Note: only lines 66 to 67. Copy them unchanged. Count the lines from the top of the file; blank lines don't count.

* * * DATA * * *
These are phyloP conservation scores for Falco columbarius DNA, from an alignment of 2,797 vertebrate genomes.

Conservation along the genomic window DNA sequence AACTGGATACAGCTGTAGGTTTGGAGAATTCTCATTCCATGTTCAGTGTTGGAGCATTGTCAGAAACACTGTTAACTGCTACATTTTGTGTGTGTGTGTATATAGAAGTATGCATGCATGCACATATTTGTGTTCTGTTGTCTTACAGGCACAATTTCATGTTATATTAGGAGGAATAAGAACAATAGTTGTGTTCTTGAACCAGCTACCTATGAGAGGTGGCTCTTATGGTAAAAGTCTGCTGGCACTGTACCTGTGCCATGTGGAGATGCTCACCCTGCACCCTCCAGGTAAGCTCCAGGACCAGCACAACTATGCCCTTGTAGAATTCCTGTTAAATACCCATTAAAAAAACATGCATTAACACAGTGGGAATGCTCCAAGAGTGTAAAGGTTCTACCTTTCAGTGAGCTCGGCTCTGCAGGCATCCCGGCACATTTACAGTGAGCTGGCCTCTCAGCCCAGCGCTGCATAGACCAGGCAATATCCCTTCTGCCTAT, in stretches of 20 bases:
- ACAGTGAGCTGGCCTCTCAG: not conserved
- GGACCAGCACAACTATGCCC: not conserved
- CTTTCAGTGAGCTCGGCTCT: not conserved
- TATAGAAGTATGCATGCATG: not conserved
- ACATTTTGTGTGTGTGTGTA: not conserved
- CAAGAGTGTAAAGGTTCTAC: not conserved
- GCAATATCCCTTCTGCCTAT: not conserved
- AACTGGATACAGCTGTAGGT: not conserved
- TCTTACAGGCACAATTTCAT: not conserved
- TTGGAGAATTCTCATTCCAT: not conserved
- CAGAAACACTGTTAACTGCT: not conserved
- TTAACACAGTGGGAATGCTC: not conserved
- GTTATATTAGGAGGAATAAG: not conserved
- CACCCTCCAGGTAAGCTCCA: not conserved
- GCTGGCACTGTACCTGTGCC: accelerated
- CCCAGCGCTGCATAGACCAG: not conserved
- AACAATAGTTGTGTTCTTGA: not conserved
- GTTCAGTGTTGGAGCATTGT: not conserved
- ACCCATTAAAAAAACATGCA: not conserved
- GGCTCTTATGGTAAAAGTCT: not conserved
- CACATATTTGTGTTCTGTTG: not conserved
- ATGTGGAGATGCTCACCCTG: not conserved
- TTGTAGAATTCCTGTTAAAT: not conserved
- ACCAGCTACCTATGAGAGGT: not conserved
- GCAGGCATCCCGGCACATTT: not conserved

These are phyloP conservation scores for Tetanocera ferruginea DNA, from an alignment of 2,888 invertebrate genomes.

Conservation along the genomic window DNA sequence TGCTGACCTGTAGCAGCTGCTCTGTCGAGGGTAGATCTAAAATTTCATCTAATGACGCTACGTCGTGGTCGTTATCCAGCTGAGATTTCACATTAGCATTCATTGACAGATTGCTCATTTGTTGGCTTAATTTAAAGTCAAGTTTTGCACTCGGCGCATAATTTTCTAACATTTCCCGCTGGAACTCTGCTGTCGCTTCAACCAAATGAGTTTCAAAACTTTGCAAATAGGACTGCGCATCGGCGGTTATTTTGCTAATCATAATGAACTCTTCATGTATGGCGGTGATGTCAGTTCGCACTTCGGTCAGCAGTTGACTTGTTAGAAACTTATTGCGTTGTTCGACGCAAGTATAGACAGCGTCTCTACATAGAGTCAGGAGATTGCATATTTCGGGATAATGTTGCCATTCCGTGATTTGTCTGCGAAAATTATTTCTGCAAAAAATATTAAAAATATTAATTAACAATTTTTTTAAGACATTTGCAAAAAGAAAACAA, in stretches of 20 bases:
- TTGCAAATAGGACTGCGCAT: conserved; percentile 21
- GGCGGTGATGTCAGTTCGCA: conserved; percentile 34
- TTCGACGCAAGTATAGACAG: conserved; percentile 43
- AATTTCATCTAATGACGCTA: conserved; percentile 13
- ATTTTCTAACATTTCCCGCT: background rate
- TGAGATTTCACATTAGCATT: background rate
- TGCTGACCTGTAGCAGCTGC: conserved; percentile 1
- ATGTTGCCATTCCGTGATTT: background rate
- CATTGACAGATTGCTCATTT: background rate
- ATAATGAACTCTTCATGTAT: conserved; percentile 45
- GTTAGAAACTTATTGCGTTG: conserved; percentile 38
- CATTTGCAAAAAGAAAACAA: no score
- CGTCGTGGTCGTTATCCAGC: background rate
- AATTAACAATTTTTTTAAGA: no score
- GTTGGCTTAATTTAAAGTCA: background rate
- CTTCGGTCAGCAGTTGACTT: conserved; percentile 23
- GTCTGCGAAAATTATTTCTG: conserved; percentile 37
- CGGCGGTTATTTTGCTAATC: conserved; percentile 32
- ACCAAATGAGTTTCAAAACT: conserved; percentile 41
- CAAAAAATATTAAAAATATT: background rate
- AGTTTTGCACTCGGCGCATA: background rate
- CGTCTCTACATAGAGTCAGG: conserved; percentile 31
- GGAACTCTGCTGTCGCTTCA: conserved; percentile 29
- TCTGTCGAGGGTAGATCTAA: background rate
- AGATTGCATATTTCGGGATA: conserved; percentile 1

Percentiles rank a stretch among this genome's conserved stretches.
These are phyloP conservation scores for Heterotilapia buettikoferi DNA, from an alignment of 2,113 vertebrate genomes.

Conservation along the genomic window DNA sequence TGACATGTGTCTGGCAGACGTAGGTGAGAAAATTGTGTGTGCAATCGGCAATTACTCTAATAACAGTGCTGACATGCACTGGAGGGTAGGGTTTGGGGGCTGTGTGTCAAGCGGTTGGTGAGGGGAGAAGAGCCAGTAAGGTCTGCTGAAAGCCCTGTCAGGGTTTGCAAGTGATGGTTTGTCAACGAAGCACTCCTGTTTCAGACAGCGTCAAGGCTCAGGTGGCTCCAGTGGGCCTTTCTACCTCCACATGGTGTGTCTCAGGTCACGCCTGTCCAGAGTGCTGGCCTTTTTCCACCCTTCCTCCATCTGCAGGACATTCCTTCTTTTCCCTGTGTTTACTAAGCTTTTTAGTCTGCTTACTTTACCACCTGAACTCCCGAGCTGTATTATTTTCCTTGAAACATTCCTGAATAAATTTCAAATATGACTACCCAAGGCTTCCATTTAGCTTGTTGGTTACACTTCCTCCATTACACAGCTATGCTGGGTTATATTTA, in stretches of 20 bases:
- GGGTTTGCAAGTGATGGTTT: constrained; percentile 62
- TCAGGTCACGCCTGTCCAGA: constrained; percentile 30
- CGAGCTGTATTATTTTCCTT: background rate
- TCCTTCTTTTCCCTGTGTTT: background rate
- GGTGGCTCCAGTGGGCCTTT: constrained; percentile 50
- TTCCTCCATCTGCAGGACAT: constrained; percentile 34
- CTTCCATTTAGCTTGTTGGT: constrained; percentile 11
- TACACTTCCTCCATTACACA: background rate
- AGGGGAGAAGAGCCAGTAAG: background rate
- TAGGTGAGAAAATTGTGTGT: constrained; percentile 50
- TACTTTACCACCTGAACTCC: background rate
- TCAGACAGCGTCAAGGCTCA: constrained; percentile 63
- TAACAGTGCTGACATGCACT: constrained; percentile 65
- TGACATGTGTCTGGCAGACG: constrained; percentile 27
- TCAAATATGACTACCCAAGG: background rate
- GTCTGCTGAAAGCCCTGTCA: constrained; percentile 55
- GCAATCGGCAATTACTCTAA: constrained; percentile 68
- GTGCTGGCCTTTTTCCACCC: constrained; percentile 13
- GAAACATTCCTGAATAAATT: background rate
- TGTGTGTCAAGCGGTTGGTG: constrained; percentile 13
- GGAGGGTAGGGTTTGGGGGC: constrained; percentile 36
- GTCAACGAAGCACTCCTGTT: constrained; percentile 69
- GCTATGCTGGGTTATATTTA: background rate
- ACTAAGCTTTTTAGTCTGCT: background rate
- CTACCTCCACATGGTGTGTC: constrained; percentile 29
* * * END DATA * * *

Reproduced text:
- AGGGGAGAAGAGCCAGTAAG: background rate
- TAGGTGAGAAAATTGTGTGT: constrained; percentile 50